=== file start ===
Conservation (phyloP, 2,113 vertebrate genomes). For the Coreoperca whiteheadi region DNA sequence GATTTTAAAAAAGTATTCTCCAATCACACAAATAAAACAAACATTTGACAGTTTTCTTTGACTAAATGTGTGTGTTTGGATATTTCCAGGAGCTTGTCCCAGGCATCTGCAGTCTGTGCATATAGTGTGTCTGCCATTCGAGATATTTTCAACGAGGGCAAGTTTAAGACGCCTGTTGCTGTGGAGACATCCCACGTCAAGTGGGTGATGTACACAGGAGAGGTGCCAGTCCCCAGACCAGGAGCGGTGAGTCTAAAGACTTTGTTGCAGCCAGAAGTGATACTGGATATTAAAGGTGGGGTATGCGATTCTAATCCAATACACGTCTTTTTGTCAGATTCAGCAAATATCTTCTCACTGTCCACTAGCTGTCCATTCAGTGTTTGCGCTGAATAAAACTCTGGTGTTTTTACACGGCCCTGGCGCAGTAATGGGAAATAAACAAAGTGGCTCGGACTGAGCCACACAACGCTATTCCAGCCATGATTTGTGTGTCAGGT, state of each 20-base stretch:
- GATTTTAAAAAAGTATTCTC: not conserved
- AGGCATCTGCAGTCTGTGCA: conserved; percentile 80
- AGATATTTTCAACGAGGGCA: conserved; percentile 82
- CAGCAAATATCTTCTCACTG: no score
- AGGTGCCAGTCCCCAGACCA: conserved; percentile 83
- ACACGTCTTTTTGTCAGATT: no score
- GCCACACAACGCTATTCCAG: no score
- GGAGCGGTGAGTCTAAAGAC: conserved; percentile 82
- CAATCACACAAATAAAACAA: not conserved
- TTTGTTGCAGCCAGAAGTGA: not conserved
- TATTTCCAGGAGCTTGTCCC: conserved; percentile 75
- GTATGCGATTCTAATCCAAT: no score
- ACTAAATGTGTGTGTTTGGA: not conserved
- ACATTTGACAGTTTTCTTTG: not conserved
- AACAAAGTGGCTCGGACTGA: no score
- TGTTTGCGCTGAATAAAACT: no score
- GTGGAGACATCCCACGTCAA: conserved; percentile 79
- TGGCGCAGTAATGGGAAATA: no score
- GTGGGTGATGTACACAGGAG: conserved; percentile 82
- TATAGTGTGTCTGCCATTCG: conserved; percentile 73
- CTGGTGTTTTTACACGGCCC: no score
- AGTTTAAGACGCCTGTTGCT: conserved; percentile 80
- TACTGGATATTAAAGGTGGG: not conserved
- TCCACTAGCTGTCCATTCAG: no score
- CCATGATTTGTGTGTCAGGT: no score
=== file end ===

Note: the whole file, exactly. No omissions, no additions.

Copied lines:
Conservation (phyloP, 2,113 vertebrate genomes). For the Coreoperca whiteheadi region DNA sequence GATTTTAAAAAAGTATTCTCCAATCACACAAATAAAACAAACATTTGACAGTTTTCTTTGACTAAATGTGTGTGTTTGGATATTTCCAGGAGCTTGTCCCAGGCATCTGCAGTCTGTGCATATAGTGTGTCTGCCATTCGAGATATTTTCAACGAGGGCAAGTTTAAGACGCCTGTTGCTGTGGAGACATCCCACGTCAAGTGGGTGATGTACACAGGAGAGGTGCCAGTCCCCAGACCAGGAGCGGTGAGTCTAAAGACTTTGTTGCAGCCAGAAGTGATACTGGATATTAAAGGTGGGGTATGCGATTCTAATCCAATACACGTCTTTTTGTCAGATTCAGCAAATATCTTCTCACTGTCCACTAGCTGTCCATTCAGTGTTTGCGCTGAATAAAACTCTGGTGTTTTTACACGGCCCTGGCGCAGTAATGGGAAATAAACAAAGTGGCTCGGACTGAGCCACACAACGCTATTCCAGCCATGATTTGTGTGTCAGGT, state of each 20-base stretch:
- GATTTTAAAAAAGTATTCTC: not conserved
- AGGCATCTGCAGTCTGTGCA: conserved; percentile 80
- AGATATTTTCAACGAGGGCA: conserved; percentile 82
- CAGCAAATATCTTCTCACTG: no score
- AGGTGCCAGTCCCCAGACCA: conserved; percentile 83
- ACACGTCTTTTTGTCAGATT: no score
- GCCACACAACGCTATTCCAG: no score
- GGAGCGGTGAGTCTAAAGAC: conserved; percentile 82
- CAATCACACAAATAAAACAA: not conserved
- TTTGTTGCAGCCAGAAGTGA: not conserved
- TATTTCCAGGAGCTTGTCCC: conserved; percentile 75
- GTATGCGATTCTAATCCAAT: no score
- ACTAAATGTGTGTGTTTGGA: not conserved
- ACATTTGACAGTTTTCTTTG: not conserved
- AACAAAGTGGCTCGGACTGA: no score
- TGTTTGCGCTGAATAAAACT: no score
- GTGGAGACATCCCACGTCAA: conserved; percentile 79
- TGGCGCAGTAATGGGAAATA: no score
- GTGGGTGATGTACACAGGAG: conserved; percentile 82
- TATAGTGTGTCTGCCATTCG: conserved; percentile 73
- CTGGTGTTTTTACACGGCCC: no score
- AGTTTAAGACGCCTGTTGCT: conserved; percentile 80
- TACTGGATATTAAAGGTGGG: not conserved
- TCCACTAGCTGTCCATTCAG: no score
- CCATGATTTGTGTGTCAGGT: no score